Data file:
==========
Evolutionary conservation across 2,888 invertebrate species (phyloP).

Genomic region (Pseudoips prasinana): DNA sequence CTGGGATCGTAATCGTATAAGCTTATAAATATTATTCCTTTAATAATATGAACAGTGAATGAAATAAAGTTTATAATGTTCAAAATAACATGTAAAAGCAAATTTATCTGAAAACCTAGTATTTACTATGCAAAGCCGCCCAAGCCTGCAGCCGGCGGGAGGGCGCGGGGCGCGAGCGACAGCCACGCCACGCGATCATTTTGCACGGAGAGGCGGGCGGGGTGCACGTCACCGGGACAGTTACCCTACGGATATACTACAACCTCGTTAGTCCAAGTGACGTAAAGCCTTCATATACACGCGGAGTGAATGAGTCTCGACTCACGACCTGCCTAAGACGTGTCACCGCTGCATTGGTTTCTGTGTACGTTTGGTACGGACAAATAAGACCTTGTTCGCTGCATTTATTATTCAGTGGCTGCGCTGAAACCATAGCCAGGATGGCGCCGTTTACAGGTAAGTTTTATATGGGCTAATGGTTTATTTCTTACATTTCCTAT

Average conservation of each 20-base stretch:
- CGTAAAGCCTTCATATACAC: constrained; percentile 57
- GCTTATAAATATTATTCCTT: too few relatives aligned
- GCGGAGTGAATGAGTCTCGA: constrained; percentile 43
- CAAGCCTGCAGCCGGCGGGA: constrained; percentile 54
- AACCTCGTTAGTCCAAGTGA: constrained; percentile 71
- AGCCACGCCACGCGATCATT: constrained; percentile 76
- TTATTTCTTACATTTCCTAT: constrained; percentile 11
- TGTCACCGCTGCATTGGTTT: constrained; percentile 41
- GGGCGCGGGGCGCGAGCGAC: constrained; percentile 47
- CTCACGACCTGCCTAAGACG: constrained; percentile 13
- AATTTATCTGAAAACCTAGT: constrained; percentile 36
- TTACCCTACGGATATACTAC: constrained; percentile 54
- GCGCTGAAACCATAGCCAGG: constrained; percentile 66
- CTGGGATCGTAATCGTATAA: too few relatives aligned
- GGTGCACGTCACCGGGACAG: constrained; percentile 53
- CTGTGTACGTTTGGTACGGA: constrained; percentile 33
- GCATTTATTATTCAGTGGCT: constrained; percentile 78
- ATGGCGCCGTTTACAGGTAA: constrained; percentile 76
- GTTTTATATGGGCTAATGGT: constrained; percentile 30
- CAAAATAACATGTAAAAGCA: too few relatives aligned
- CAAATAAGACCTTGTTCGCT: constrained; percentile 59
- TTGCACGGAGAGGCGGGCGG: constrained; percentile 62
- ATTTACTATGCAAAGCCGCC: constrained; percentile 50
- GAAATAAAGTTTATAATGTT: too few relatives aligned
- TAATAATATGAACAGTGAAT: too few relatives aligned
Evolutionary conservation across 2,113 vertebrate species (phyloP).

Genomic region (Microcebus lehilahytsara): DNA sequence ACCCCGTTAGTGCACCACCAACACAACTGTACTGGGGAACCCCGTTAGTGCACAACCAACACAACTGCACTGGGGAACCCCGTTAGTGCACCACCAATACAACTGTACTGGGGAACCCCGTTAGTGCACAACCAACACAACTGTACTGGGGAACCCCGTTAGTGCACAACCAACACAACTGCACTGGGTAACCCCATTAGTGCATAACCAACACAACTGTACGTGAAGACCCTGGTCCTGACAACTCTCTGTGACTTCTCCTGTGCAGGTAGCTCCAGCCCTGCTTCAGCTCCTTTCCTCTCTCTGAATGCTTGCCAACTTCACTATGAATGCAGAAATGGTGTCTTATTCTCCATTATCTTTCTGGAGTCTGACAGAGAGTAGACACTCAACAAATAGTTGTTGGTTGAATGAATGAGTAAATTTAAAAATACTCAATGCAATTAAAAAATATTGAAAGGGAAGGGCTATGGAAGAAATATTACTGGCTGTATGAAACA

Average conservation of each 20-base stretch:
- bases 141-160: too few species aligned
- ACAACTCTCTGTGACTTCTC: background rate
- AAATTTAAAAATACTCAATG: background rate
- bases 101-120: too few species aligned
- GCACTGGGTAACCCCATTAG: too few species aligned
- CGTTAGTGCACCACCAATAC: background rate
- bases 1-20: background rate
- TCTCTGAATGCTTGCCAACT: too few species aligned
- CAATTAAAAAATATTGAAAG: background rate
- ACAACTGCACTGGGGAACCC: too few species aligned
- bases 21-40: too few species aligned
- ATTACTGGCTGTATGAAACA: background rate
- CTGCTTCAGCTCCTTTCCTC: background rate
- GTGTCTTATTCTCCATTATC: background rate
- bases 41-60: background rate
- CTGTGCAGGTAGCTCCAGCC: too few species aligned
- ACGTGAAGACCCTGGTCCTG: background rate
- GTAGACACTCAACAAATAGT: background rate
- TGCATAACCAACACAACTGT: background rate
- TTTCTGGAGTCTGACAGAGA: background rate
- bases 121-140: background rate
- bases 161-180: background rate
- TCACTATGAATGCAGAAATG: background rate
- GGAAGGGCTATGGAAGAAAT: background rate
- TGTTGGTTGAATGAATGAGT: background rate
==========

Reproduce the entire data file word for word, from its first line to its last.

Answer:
Evolutionary conservation across 2,888 invertebrate species (phyloP).

Genomic region (Pseudoips prasinana): DNA sequence CTGGGATCGTAATCGTATAAGCTTATAAATATTATTCCTTTAATAATATGAACAGTGAATGAAATAAAGTTTATAATGTTCAAAATAACATGTAAAAGCAAATTTATCTGAAAACCTAGTATTTACTATGCAAAGCCGCCCAAGCCTGCAGCCGGCGGGAGGGCGCGGGGCGCGAGCGACAGCCACGCCACGCGATCATTTTGCACGGAGAGGCGGGCGGGGTGCACGTCACCGGGACAGTTACCCTACGGATATACTACAACCTCGTTAGTCCAAGTGACGTAAAGCCTTCATATACACGCGGAGTGAATGAGTCTCGACTCACGACCTGCCTAAGACGTGTCACCGCTGCATTGGTTTCTGTGTACGTTTGGTACGGACAAATAAGACCTTGTTCGCTGCATTTATTATTCAGTGGCTGCGCTGAAACCATAGCCAGGATGGCGCCGTTTACAGGTAAGTTTTATATGGGCTAATGGTTTATTTCTTACATTTCCTAT

Average conservation of each 20-base stretch:
- CGTAAAGCCTTCATATACAC: constrained; percentile 57
- GCTTATAAATATTATTCCTT: too few relatives aligned
- GCGGAGTGAATGAGTCTCGA: constrained; percentile 43
- CAAGCCTGCAGCCGGCGGGA: constrained; percentile 54
- AACCTCGTTAGTCCAAGTGA: constrained; percentile 71
- AGCCACGCCACGCGATCATT: constrained; percentile 76
- TTATTTCTTACATTTCCTAT: constrained; percentile 11
- TGTCACCGCTGCATTGGTTT: constrained; percentile 41
- GGGCGCGGGGCGCGAGCGAC: constrained; percentile 47
- CTCACGACCTGCCTAAGACG: constrained; percentile 13
- AATTTATCTGAAAACCTAGT: constrained; percentile 36
- TTACCCTACGGATATACTAC: constrained; percentile 54
- GCGCTGAAACCATAGCCAGG: constrained; percentile 66
- CTGGGATCGTAATCGTATAA: too few relatives aligned
- GGTGCACGTCACCGGGACAG: constrained; percentile 53
- CTGTGTACGTTTGGTACGGA: constrained; percentile 33
- GCATTTATTATTCAGTGGCT: constrained; percentile 78
- ATGGCGCCGTTTACAGGTAA: constrained; percentile 76
- GTTTTATATGGGCTAATGGT: constrained; percentile 30
- CAAAATAACATGTAAAAGCA: too few relatives aligned
- CAAATAAGACCTTGTTCGCT: constrained; percentile 59
- TTGCACGGAGAGGCGGGCGG: constrained; percentile 62
- ATTTACTATGCAAAGCCGCC: constrained; percentile 50
- GAAATAAAGTTTATAATGTT: too few relatives aligned
- TAATAATATGAACAGTGAAT: too few relatives aligned
Evolutionary conservation across 2,113 vertebrate species (phyloP).

Genomic region (Microcebus lehilahytsara): DNA sequence ACCCCGTTAGTGCACCACCAACACAACTGTACTGGGGAACCCCGTTAGTGCACAACCAACACAACTGCACTGGGGAACCCCGTTAGTGCACCACCAATACAACTGTACTGGGGAACCCCGTTAGTGCACAACCAACACAACTGTACTGGGGAACCCCGTTAGTGCACAACCAACACAACTGCACTGGGTAACCCCATTAGTGCATAACCAACACAACTGTACGTGAAGACCCTGGTCCTGACAACTCTCTGTGACTTCTCCTGTGCAGGTAGCTCCAGCCCTGCTTCAGCTCCTTTCCTCTCTCTGAATGCTTGCCAACTTCACTATGAATGCAGAAATGGTGTCTTATTCTCCATTATCTTTCTGGAGTCTGACAGAGAGTAGACACTCAACAAATAGTTGTTGGTTGAATGAATGAGTAAATTTAAAAATACTCAATGCAATTAAAAAATATTGAAAGGGAAGGGCTATGGAAGAAATATTACTGGCTGTATGAAACA

Average conservation of each 20-base stretch:
- bases 141-160: too few species aligned
- ACAACTCTCTGTGACTTCTC: background rate
- AAATTTAAAAATACTCAATG: background rate
- bases 101-120: too few species aligned
- GCACTGGGTAACCCCATTAG: too few species aligned
- CGTTAGTGCACCACCAATAC: background rate
- bases 1-20: background rate
- TCTCTGAATGCTTGCCAACT: too few species aligned
- CAATTAAAAAATATTGAAAG: background rate
- ACAACTGCACTGGGGAACCC: too few species aligned
- bases 21-40: too few species aligned
- ATTACTGGCTGTATGAAACA: background rate
- CTGCTTCAGCTCCTTTCCTC: background rate
- GTGTCTTATTCTCCATTATC: background rate
- bases 41-60: background rate
- CTGTGCAGGTAGCTCCAGCC: too few species aligned
- ACGTGAAGACCCTGGTCCTG: background rate
- GTAGACACTCAACAAATAGT: background rate
- TGCATAACCAACACAACTGT: background rate
- TTTCTGGAGTCTGACAGAGA: background rate
- bases 121-140: background rate
- bases 161-180: background rate
- TCACTATGAATGCAGAAATG: background rate
- GGAAGGGCTATGGAAGAAAT: background rate
- TGTTGGTTGAATGAATGAGT: background rate